The supply of water was obtained from the two wells situated on the right bank of Malir, about 7 miles from the Landhi station of the Sindh, Punjab and Delhi Railway, and about 16 ½ miles in a bee-line from Karachi. As the river in times of flood suffers much from the erosion of its banks, it was deemed desirable that the wells should be so situated as to be sufficiently removed from any such action. They were accordingly sunk 400 feet apart, at a distance of 1,000 feet from the riverbank. They were 40 feet in diameter inside and were excavated to the full depth of 36 feet without the aid of pumps of any kind, on account of the favorable position of the Thudda river, which is a tributary of Malir. The river crosses the line of conduit about three miles from the wells, and as such the level enabled the whole of the water from the excavations of the wells to discharge in it. The wells were stained 3 feet thick with rough ashlar blocks 3 feet by 1 foot 6 inches by 1 foot, laid header and stretcher alternatively, set dry with bed and joints roughly dressed to facilitate the inflow of the water. The walls are carried 23 feet above ground, and are finished with ashlar cornice. Between the wells and the Thudda river, the water is conveyed partly in pipes and partly in conduits.

For a distance of 5,000 feet from wells, the pipes are enclosed in masonry culvert 2 feet 6 inches wide by 6 feet high built dry structure. The pipe is protected from the great weight of the superincumbent mass of earth, and at the same time the water in the trench finds an easy means of access to the wells. (Fig. 3) The masonry conduits commences at the junction tank, and has for nearly 9 ½ miles, a sectional area of 7.31 square feet with a fall of 2 feet to the mile. The remaining portion of the conduit has a sectional area of 5.62 square feet with a fall of 3.91 feet per mile. The total length of the conduit was 16 miles 20 chains, and it ends at the inlet well near the distributing reservoir at Karachi. The conduit was covered in for the entire distance, and is provided with ventilating shafts and manholes, some placed one mile apart where excavation was shallow, and other ½ mile apart where depth of the conduit from the distance of the ground was above 15 feet. These ventilating shafts had teak doors giving access to a wrought iron ladder for the convenience of inspection. (Fig.4) The side walls and invert were built of rubble masonry, no stone being of less breadth of bed than 12 inches. The whole of the inside of the conduit to the underside of the covers was rendered in cement ½ inch thick of proportion of 1:3 Portland cement and clean river sand. The covers were 8 inches in thickness with 6 inches of concrete above.

 Where the line of conduit was crossed by watercourses at about the same level, the conduit was carried underneath by siphons. The siphon under the Thudda river was formed by a double row of 24 inches cast iron pipes 500 feet long, laid about 8 feet under the bed of the river, with wells 10 feet in diameter at each end which act as a ventilation shaft. Branches 12 inches in diameter closed with black caps, were cast at the center length of each row of pipes, to afford an easy mean of removing any deposit which may accumulate. (Fig. 5) The conduit was carried in several instances under nallah by siphon built entirely of masonry and concrete. The concrete composed of 1 part of lime, two parts of river sand and 5 parts of broken stone. The masonry of the side walls was common rubble, and that of arch block in course. In another siphon 24 inch diameter cast iron pipes were used (Fig. 6).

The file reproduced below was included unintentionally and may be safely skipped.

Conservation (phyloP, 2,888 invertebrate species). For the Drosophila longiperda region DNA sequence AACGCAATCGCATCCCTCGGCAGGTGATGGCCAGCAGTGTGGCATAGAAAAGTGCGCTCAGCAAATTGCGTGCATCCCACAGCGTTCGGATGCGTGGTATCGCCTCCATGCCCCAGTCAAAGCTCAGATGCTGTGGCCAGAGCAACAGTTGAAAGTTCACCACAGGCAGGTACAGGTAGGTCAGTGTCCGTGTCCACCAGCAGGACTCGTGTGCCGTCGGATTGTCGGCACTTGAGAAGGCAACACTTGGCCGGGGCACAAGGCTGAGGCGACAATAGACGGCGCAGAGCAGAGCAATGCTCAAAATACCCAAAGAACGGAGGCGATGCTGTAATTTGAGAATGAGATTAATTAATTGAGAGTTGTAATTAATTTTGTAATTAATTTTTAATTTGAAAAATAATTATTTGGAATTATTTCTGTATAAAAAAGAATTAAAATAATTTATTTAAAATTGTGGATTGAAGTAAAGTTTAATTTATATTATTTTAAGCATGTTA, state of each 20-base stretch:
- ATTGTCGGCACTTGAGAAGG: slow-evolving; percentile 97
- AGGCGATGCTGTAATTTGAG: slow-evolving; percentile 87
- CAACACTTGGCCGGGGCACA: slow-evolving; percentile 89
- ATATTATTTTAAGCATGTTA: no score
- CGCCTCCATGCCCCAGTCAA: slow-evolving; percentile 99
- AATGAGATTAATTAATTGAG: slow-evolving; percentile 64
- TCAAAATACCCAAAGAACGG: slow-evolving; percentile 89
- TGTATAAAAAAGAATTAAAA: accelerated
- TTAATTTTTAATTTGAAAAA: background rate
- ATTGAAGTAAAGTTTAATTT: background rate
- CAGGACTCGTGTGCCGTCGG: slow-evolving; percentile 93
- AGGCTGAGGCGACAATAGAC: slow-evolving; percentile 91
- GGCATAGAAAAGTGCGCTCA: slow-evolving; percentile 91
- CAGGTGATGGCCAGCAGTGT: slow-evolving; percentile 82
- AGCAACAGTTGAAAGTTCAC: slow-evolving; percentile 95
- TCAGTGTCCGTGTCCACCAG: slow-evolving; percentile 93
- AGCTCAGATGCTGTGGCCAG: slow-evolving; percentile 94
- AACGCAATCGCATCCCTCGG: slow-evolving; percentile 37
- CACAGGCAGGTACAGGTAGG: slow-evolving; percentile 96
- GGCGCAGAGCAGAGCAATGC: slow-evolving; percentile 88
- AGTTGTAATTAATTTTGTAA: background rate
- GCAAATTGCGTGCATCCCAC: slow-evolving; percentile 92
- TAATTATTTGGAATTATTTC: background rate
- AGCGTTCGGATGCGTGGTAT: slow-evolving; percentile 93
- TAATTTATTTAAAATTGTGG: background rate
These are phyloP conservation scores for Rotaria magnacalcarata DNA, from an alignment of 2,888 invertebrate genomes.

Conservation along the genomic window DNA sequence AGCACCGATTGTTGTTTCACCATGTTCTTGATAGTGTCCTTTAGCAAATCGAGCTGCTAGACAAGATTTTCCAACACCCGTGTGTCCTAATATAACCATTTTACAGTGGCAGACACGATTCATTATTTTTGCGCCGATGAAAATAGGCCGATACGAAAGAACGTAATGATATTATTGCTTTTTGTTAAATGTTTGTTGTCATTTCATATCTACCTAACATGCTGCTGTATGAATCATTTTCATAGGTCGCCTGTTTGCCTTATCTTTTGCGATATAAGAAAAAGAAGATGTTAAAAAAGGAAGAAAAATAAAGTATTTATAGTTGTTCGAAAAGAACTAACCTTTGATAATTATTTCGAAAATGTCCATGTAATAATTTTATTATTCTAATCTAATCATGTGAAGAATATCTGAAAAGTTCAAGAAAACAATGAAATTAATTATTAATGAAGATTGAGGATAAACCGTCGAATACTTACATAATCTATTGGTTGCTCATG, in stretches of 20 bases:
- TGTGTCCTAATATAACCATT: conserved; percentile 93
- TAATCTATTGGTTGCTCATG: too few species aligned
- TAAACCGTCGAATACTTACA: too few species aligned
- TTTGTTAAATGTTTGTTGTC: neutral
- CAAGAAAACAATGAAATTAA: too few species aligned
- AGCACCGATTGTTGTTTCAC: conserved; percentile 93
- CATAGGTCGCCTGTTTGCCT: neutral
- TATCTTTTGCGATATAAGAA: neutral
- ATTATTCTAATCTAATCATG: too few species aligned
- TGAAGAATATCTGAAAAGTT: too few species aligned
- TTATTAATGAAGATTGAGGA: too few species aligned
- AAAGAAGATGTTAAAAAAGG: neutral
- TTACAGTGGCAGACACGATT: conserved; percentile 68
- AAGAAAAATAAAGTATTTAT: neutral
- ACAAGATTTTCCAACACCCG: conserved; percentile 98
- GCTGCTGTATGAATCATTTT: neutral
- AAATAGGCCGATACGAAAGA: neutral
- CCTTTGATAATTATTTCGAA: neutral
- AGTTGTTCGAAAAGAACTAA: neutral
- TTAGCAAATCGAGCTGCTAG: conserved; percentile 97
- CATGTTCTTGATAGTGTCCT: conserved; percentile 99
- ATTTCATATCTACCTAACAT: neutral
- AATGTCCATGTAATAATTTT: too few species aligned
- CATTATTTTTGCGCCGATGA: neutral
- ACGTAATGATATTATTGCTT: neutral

As the supply of water was known to be much in excess of the quantity which could be used in the town, for at least some years to come, the author suggested that surplus should be utilized for irrigation purposes. Accordingly at about two miles from Karachi, where arable land was available, and where the level of the ground was suitable, irrigation well was built (Fig. 7). In this well two 24 inches valves were placed at right angle to each other, one valve on the direct line of the conduit, and other on the pipe leading to the irrigation channel. At the time of completion of the project 500,000 gallons of water was surplus and disposed of on the land. This quantity was equal to 1, 666,666 cubic yard per annum, and allowing 8000 cubic yards to be required per acre for two crops per annum, the available quantity was sufficient to irrigate about 146 acres. At that time only 30 acre was placed under irrigation, but it was proposed to increase this area from time to time. The distribution reservoir was built on the side of the hill about one mile east of cantonment, it was 200 feet long 150 feet in width, the water surface 10 feet 9 inches above the floor (Fig. 8).

The main delivery pipe, after leaving the inlet-well and reservoir, is continued of a diameter of 24 inches for a distance of 150 feet when it bifurcates, one branch, 12 inches in diameter, being taken through the cantonments and civil lines, past the railway quarter and old town, to the shipping at Keamari; and the other, 21 inch in diameter, by a straight route through the Saddar bazar to the native town. This latter main is the one of which the laying was deferred at the commencement of the work for financial reason. No sooner, however, had the partial supply of 8 gallons daily per head had been introduced. Accordingly, on the 11th of June, 1883, the Municipality sanctioned the raising of a loan of 289,000 rupees to complete the scheme. The additional works consist mainly in supplying and laying pipes, and in the erection of services at various places in the town.